While they account for one-fifth of new cancer cases, rare cancers are difficult to study. A higher than average degree of uncertainty should be accommodated for clinical as well as for population-based decision making. Rules of rational decision making in conditions of uncertainty should be rigorously followed and would need widely informative clinical trials. In principle, any piece of new evidence would need to be exploited in rare cancers. Methodologies to explicitly weigh and combine all the available evidence should be refined, and the Bayesian logic can be instrumental to this end. Likewise, Bayesian-design trials may help optimize the low number of patients liable to be enrolled in clinical studies on rare cancers, as well as adaptive trials in general, with their inherent potential of flexibility when properly applied. While clinical studies are the mainstay to test hypotheses, the potential of electronic patient records should be exploited to generate new hypotheses, to create external controls for future studies (when internal controls are unpractical), to study effectiveness of new treatments in real conditions. Framework study protocols in specific rare cancers to sequentially test sets of new agents, as from the early post-phase I development stage, should be encouraged. Also the compassionate and the off-label settings should be exploited to generate new evidence, and flexible regulatory innovations such as adaptive licensing could convey new agents early to rare cancer patients, while generating evidence. Though validation of surrogate end points is problematic in rare cancers, the use of an updated notion of tumor response may be of great value in the single patient to optimize the use of therapies, all the more the new ones. Disease-based communities, involving clinicians and patients, should be regularly consulted by regulatory bodies when setting their policies on drug approval and reimbursement in specific rare cancers.

introduction

These recommendations were worked out through a multidisciplinary and multistakeholder consensus process, promoted by ‘Rare Cancers Europe’ (RCE). They are proposed to the health and research communities as a contribution to improve clinical studies about rare cancers, given the peculiar difficulties they pose. The ultimate goal is to make sure that rare cancer patients are not discriminated against because of the rarity of their diseases.

Having regard to the area of clinical research, they expand Political Recommendations on rare cancers (http://www.rarecancerseurope.org) selected in 2008 as the founding basis for RCE. RCE is a multistakeholder initiative dedicated to putting rare cancers firmly on the European policy agenda, advancing the way rare cancer patients are diagnosed and treated in Europe, and improving translational and clinical research on rare cancers.

basic considerations

  • Rare cancers account for as many as 20% of new cancer cases [1]. According to conventional methodologies, clinical trials need considerable numbers of patients that are difficult to collect in rare cancers. By definition, therefore, clinical evidence is more difficult to build in rare than in frequent cancers.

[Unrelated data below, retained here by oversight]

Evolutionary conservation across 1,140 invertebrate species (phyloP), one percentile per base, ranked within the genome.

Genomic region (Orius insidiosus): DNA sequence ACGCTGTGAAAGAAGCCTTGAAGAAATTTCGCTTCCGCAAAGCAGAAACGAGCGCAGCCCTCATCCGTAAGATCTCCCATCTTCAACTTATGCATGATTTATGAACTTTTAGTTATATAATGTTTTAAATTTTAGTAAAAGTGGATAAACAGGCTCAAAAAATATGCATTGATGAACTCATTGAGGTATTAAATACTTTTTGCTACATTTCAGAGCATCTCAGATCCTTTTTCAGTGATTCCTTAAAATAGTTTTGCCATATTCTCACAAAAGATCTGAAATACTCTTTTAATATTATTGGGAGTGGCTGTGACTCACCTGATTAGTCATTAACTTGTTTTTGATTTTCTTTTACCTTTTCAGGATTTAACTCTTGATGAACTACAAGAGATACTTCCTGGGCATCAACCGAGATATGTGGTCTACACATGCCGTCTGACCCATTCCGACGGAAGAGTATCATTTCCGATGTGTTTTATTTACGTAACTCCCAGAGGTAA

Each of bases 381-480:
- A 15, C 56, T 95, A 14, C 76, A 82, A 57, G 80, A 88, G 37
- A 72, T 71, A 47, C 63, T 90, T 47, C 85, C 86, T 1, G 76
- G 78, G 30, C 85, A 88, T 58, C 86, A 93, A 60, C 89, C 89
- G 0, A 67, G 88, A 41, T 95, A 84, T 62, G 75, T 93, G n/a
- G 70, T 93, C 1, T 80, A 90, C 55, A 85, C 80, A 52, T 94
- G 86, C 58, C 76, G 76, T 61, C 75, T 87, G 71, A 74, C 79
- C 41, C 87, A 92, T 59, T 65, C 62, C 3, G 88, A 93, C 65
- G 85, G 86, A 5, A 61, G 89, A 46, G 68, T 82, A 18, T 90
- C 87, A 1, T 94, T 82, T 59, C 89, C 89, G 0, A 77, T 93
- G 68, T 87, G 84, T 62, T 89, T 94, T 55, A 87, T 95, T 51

• Efforts to set up large collaborative clinical trials merit special attention in rare cancers. Collaborative networking is crucial and needs to be funded properly. However, the limiting factor of large collaborations may be a lack of clinical expertise. In principle, inappropriate clinical performance might flaw the outcome of a clinical trial to the same extent as methodological biases.

  • It follows that alternative ways to conceive study design, analysis of data and combination of results would be exceedingly important. It is possible that some innovative solutions may imply a price to pay in terms of a higher uncertainty. However, discriminations in rare cancer patients' access to effective care are inevitable, if a higher degree of uncertainty is not accepted when compared with more frequent conditions.

clinical decision making in rare cancers

  1. The problem of rare cancers is one of a higher uncertainty. By no means does this imply that decision making in rare cancers should be conceptually different from that in more frequent conditions. As usual, it is crucial for the clinician to address decision making rationally. In the language of decision theory, this means to properly manage ‘probabilities’ and ‘utilities’ [2]. Also in rare tumors, therefore, an effort should be made to shape the results of clinical research in such a way that they provide the physician, and the patient, with informative probability distributions on major expected outcomes, with the central value corresponding to the ‘risk’ and the distribution representing the ‘uncertainty’ thereof, and, when probability curves as a function of time are available, with their full shape over time made understandable. Patient's ‘attitude toward risk’ should be taken into account for an individualized decision making.

  2. Likewise, quality of life should be incorporated as much as possible as an end point also in clinical studies on rare cancers, with the aim to let the physician describe it as precisely as possible at the patient's bedside, in order to elicit individual patient's utilities factoring their individual values and preferences.

  3. Third payers, regulatory agencies and local health systems should avoid discriminations against rare cancer patients. The cost/efficacy thresholds used by any third payer for decisions on resource allocation can well be the same as for frequent cancers, but the uncertainty on quantification should be accepted as possibly higher in rare cancers. This also applies to definition of state of the art through clinical practice guidelines, and the like.